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33 surmised that the two species are coexisting probably because their niches do not overlap sufficiently for them to become competitive. This research did not investigate the soci ological component but it is imperative that we recognize that an agro forestry system cannot operate without farmers. Farmers are a rural population; they produce for themselves but also produce for the markets. Their economy depends on family labor but they often employ themselves and employ others as needed. Therefore, as rural producer s they are an important social category of contemporary societies and need to be recogn ized especially by the political authorities who control the economic and developmen t policies in rural area (Nettings, 1993).

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34 Figure 2-1. Map of Belize showing project/research si te in the Cayo District.

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35 0 50 100 150 200 250 300 350 mayjunejulyaugust monthtemperature (C) rainfall (mm) Rainfall 05 temperature 05 Rainfall 06 temperature 06 Figure 2-2. Graphical description of the monthly weather patterns (temperature (Co) and rainfall (mm)) of the study region in Belize during the study period May August 2005 and 2006. Rainfall varied throughout the study period but temperature remained constant.

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36 0 0.2 0.4 0.6 0.8 1 1.2 1.4 C.odorataT.grandisSVI (cm3) 0 0.5 1 1.5 2 2.5 3GLD (cm) mono mixed 0 0.5 1 1.5 2height (m)a a a a a a a b b b b b Figure 2-3. The growth increment per month (measured during a 3 months active growing season in 2005) of C. odorata and T. grandis in mixed species and monoculture plots at the study site in the Cayo District, Belize. For each variable, differences among treatments are statistically significant when followed by different letter.

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37 0 0.2 0.4 0.6 0.8 1 1.2 1.4 C.odorataT.grandisSVI (cm3) 0 0.5 1 1.5 2 2.5 3GLD (cm) mono mixed 0 0.5 1 1.5 2height (m)a a a a a a a b b b b b Figure 2-4. Final height (m ), GLD (cm) and SVI (cm3) of C. odorata and T. grandis at four years after planting in mixed species sy stems versus monoculture systems at the study site in Cayo District, Beli ze. The difference among treatments are statistically significant when followed by different letter. Error bars represent S.E of the mean.

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38 Table 2-1. Stem volume index of T. grandis and C. odorata in mixed species system compared to those in monoculture syst ems, four years af ter planting in the Cayo District, Belize. Differences among treatments are statistically significant when followed by a different letter using Duncans test to note statistical difference (p<0.05). SVI (m3/ha) Treatments T. grandis C. odorata Monoculture system 0.4999257 a 0.146872 a Mixed species system 0.9100141 b 0.1656123 a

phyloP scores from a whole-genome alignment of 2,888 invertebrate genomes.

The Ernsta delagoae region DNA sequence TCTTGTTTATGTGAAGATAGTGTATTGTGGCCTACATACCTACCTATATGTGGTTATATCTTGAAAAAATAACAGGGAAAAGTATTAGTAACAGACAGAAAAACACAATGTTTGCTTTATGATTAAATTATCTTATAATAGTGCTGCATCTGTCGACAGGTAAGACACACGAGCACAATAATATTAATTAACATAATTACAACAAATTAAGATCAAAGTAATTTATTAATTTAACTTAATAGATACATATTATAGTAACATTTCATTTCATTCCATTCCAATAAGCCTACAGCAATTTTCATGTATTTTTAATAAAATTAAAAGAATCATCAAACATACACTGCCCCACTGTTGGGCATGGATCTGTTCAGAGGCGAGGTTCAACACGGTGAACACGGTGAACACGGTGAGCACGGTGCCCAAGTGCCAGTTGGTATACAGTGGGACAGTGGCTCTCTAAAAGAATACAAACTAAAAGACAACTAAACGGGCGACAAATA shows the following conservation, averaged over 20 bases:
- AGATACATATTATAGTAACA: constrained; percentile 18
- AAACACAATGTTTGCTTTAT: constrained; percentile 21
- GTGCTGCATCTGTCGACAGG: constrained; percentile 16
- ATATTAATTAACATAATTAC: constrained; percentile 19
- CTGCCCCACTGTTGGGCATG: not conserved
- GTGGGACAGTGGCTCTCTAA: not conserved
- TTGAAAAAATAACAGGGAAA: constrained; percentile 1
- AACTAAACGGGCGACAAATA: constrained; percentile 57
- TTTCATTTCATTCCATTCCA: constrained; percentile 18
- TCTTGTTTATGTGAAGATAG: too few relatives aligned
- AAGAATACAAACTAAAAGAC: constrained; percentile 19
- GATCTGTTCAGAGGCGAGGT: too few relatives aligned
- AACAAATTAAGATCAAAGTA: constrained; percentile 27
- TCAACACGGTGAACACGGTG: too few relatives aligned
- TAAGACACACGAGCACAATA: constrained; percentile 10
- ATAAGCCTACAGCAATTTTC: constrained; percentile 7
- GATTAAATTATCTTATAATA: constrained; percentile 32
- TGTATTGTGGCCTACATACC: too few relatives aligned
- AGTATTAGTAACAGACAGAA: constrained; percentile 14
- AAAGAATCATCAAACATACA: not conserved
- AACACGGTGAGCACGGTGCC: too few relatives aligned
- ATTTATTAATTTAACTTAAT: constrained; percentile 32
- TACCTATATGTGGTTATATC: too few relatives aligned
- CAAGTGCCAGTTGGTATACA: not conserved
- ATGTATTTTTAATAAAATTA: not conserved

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39 Table 2-2. Foliar analysis results per treatmen t. Chemical characteristics of the leaves from C. odorata and T. grandis at age four in mixed and monoculture systems in the study site in the Cayo District, Belize. Leaf parameters Monoculture C. odorata T. grandis Mixed C. odorata T. grandis Nitrogen (% ) 4.5 3.8 4.7 3.9 Phosphorous (%) 0.31 0.19 0.16 0.14 Potassium (%) 3.58 2.47 2.59 2.50 Magnesium (%) 0.16 0.23 0.17 0.13 Calcium (% ) 1.80 1.40 1.90 1.40

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40 Table 2-3. Chemical characteristics of the top soil to 15 cm depth for monoculture and mixed species systems, Cayo District, Belize. S.E is shown in parenthesis. For each variable, differences among trea tments are statistically significant when followed by different letter using Duncans test to note statistical difference (n=9, p<0.05). Soil parameters Monoculture C.odorata T grandis Mixed C.odorata T.grandis Soil pH (%) 6.5(.1) a 6.9(.45)a 7(.2) aa Organic matter (%) 7.0(.45) a 5.5(.55) a 6.4(.95) ab C.E.C (meq/100g) 31.9(3.4) a 40.9(5.3) a 46.4(7) bb Exchangeable K (%) 0.55(.05) a 1.1(.1) a .9(.35) aa Exchangeable Mg (%) 11.75(.85) a 10.3(.45) a 9.7(1.9) ba Exchangeable Ca (%) 81.8(2.65) a 86.0(2.85) a 88.6(2.45) ba

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41 CHAPTER 3 CONCLUSIONS AND RECOMMENDATIONS It is well known that a mixed species plan tation have many advantages for farmers, among them being that the farmers can grow short-term cash crops and obtain some annual income while they wa it for the long-term benefit from wood production from the associated trees. However, in the case where C. odorata is being used we must reiterate that the C. odorata is highly susceptible to th e attack of the shoot borer H. grandella Zeller, which is considered to be one of the most severe fore st pests in Latin America and the Caribbean (Hilje and Cornelius, 2001). On the research site, the C. odorata grown in the mixed species system is constantly being attacked by the larvae which results in many branches which makes the tree unsuitable for commercial timber production. The use of intercropping can be a viable al ternative for many farmers. Therefore, it is very important and necessary that information about the fa ctors that affect or enhance C. odorata and T. grandis growth is made available to thos e interested in this system of production. The current study attempted to do so by investigating the growth rate of C. odorata and T. grandis in mixed and monoculture system to determine which system produced the highest yield. Mixed species systems are very importan t systems that if planned properly can provide many benefits for the farmers. Based on this research it can be concluded that in terms of growth rate in height and diameter of C. odorata and T. grandis mixed species systems are better than monocultures. In mi xed species systems, the layers that are formed by the tree canopies provide a microclimate of their own.